You would prefer that he consider unpopular policy as the root cause, and for the Republicans to make an effort to adhere to your agenda, I understand that. No doubt, he would much rather put more weight on the influence of partiality in explaining the Republican's failure during this last election. Both positions have merit; neither is solely responsible, nor is either entirely incorrect.


Last edited by noverum; 11-14-2012 at 02:09 AM..
 5 years ago '10        #74
shadydre85 34 heat pts34
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 bigbarcelona said:
Really??? The Urban vote???? How about you lose the election because the GOP in the end was out of the two the worse when it comes to moving forward with this country. Also, nobody including the old wanted that bullsh*t a.ss Medicare voucher program that he had in mind. Plus... Paul Ryan became a joke after Joe Biden ether his a.ss on the debate.

In the end... it wasn't just the "Urban" vote that put Obama back in office... it was white, hispanic, asians, gays, the old and everyone in between that in the end didn't agree with the vision that the republican party had to offer. Nobody wants to support two douchebags that constantly look down on people because of their economic background... and we sure as hell didn't wanted some prick that believes that no one deserves to be help. That's why he lost and that's why they continue to lose until they get it through their heads that America is ready and will continue to move forward.

It was funny how they laugh at Newt Gingrich because he told them to reach to these groups in order to win and they didn't listen. In the end they were out of touch with America.
 5 years ago '06        #75
DominicanLou 17 heat pts17
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If Noverum ever teaches an online class I'm signing up.
 5 years ago '05        #76
bobbysteels18 663 heat pts663
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The two main parties are unlike, yet so very similar. Both of them are advocates of Big Government, just with different methods and angles. While Republicans savored the Iraq conflict, Democrats savor the war in Afghanistan. While Republicans offer corporatism to Big Oil, the Democrats extend the same to wind and solar. While Democrats favor social welfare, Republicans admire corporate welfare.
 5 years ago '11        #77
Kadillac87 225 heat pts225
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 noverum said:
As I argued in my first post, it's an blunt acknowledgement of the discriminatory partisan nature of American politics and its relationship with demographics; social, racial and s3xual. For every Republican policy that you throw under the bus, there is a Democratic policy that somebody else would throw under the bus too. For every person who holds liberal views, there is another person who holds conservative ones.
Bias and narrow-mindedness has a foothold on American politics; Ryan's analysis is only a reflection of that. Altering Republican policy may have helped them win the election; but it may have just as well crumbled the central structure of their support base.

You would prefer that he consider unpopular policy as the root cause, and for the Republicans to make an effort to adhere to your agenda, I understand that. No doubt, he would much rather put more weight on the influence of partiality in explaining the Republican's failure during this last election. Both positions have merit; neither is solely responsible, nor is either entirely incorrect.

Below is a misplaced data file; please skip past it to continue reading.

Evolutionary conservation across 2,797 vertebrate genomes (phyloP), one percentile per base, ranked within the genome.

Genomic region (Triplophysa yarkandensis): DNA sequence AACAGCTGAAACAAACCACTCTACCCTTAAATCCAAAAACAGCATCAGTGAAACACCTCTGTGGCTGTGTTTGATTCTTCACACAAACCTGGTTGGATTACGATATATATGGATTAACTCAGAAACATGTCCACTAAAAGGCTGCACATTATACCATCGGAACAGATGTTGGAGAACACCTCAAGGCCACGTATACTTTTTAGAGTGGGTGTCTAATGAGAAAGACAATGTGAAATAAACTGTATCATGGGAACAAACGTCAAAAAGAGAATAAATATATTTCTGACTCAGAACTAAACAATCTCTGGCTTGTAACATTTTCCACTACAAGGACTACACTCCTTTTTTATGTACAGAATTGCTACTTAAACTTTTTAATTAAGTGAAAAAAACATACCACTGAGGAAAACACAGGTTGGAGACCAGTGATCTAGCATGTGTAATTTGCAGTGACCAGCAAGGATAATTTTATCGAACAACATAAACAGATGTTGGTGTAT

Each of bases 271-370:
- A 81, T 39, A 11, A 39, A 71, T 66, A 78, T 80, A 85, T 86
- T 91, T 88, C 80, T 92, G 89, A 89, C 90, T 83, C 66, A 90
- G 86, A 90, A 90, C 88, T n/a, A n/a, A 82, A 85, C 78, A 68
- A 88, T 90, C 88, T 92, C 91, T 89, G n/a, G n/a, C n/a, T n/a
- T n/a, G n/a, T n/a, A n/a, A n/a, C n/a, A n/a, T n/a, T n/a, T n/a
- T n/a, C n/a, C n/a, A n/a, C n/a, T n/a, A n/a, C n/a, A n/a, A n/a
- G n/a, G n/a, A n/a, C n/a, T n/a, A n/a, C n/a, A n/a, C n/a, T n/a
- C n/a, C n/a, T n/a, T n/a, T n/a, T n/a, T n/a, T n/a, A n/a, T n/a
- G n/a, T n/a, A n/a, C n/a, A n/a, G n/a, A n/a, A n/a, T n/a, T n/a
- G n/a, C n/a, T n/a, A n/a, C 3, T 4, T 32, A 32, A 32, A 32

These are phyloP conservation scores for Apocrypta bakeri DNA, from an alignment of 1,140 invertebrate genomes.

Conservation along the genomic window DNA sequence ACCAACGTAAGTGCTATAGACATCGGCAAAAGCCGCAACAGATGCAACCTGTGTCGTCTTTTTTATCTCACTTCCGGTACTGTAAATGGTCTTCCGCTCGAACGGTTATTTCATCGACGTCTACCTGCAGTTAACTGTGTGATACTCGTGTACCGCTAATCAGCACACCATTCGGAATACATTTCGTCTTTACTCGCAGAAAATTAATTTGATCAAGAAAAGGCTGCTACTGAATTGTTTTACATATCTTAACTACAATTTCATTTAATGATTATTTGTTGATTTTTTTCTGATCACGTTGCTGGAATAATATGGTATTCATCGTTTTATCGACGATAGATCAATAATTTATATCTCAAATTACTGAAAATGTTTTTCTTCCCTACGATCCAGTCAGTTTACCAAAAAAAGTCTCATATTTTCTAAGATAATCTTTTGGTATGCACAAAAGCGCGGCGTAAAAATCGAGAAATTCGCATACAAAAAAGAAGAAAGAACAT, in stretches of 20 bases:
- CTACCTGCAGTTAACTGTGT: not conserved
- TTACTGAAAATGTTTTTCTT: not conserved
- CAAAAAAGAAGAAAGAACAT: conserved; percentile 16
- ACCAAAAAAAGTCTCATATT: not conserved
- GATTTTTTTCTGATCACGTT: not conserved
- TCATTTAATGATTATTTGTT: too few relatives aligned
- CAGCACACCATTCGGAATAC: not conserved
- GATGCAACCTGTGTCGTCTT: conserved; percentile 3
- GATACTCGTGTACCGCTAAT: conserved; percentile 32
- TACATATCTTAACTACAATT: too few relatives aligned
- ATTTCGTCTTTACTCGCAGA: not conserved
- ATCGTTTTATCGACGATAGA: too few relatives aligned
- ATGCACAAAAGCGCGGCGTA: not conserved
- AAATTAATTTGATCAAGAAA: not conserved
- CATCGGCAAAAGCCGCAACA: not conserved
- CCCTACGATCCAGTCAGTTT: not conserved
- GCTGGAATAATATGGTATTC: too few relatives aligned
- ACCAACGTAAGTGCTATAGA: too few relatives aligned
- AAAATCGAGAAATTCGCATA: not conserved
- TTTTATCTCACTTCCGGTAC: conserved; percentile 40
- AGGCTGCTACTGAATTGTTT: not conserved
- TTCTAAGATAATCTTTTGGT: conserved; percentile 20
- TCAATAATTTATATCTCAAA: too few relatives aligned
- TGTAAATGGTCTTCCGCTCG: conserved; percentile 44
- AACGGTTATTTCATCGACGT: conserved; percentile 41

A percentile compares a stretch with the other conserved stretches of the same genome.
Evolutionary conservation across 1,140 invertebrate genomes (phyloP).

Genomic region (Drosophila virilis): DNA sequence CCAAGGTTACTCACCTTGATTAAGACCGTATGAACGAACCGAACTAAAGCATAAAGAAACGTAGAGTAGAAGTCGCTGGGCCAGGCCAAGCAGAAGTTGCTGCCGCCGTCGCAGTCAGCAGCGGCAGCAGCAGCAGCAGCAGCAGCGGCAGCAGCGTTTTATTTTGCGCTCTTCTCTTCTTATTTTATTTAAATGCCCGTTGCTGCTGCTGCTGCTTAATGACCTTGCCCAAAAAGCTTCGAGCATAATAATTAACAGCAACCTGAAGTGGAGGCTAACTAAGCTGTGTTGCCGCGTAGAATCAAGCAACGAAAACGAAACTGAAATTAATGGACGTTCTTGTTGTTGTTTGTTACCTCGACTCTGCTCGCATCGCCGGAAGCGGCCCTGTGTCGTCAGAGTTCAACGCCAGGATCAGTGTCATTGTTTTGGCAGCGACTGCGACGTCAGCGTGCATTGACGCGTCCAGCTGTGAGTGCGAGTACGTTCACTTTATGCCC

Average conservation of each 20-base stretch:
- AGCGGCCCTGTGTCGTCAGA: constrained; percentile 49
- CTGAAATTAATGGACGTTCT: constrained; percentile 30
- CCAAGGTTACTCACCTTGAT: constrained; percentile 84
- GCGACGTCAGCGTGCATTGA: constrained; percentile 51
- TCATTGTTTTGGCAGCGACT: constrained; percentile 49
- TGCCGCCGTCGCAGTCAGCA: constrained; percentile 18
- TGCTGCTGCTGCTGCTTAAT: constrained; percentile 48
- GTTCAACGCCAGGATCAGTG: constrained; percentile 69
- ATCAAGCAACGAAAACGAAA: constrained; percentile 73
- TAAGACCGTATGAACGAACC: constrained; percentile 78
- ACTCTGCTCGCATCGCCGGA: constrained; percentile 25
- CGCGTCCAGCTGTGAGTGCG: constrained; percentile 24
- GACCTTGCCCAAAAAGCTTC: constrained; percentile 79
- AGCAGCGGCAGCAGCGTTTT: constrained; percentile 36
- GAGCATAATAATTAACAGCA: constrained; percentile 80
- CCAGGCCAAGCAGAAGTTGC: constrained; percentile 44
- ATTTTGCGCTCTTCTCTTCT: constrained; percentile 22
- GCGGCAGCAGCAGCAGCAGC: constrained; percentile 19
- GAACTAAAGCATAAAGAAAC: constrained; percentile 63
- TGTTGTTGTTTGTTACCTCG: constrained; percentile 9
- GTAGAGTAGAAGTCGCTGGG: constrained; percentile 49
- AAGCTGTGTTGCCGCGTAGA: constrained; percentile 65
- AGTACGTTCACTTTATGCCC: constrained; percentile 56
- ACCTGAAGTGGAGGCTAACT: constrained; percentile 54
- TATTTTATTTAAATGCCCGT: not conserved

I would have preferred if he came to the reality that everybody else already know. The GOP moved so far right that they can only appeal to a limited number of people. There are always going to be liberal views and conservative views. The majority of people don't hold strictly liberal views and the majority of people don't hold strictly conservative views. A lot of the electorate is toward the middle. When you go the extreme on either end, you lose the people in the middle. That's what happened.

I don't agree with abortion but I'm not going to argue the legality of r*pe to prove my point. That's an extreme position. They lost the women vote on their extreme position on r*pe. They lost the Latino vote on their extreme position on immigration. They never was going to the black vote, especially with an black person running. All the other voting demographics were in play, but they couldn't appeal to them because they took extreme positions that alienated those voting blocs.

An even remotely moderate GOP would have won the election.
 5 years ago '10        #78
shadydre85 34 heat pts34
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Im black and didnt vote for him because he is black I vote democratic all the time wether white black or hispanic but im sure obama being half black helped him win the vote with minoritys. It was the icing on the cake for him but who cares republicans need to take there L and shut up.
 5 years ago '12        #79
noverum 
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Edit : Sorry about the very long post. At some point I got lost in it.

 Kadillac87 said:
I would have preferred if he came to the reality that everybody else already know. The GOP moved so far right that they can only appeal to a limited number of people. There are always going to be liberal views and conservative views. The majority of people don't hold strictly liberal views and the majority of people don't hold strictly conservative views. A lot of the electorate is toward the middle. When you go the extreme on either end, you lose the people in the middle. That's what happened.

I don't agree with abortion but I'm not going to argue the legality of r*pe to prove my point. That's an extreme position. They lost the women vote on their extreme position on r*pe. They lost the Latino vote on their extreme position on immigration. They never was going to the black vote, especially with an black person running. All the other voting demographics were in play, but they couldn't appeal to them because they took extreme positions that alienated those voting blocs.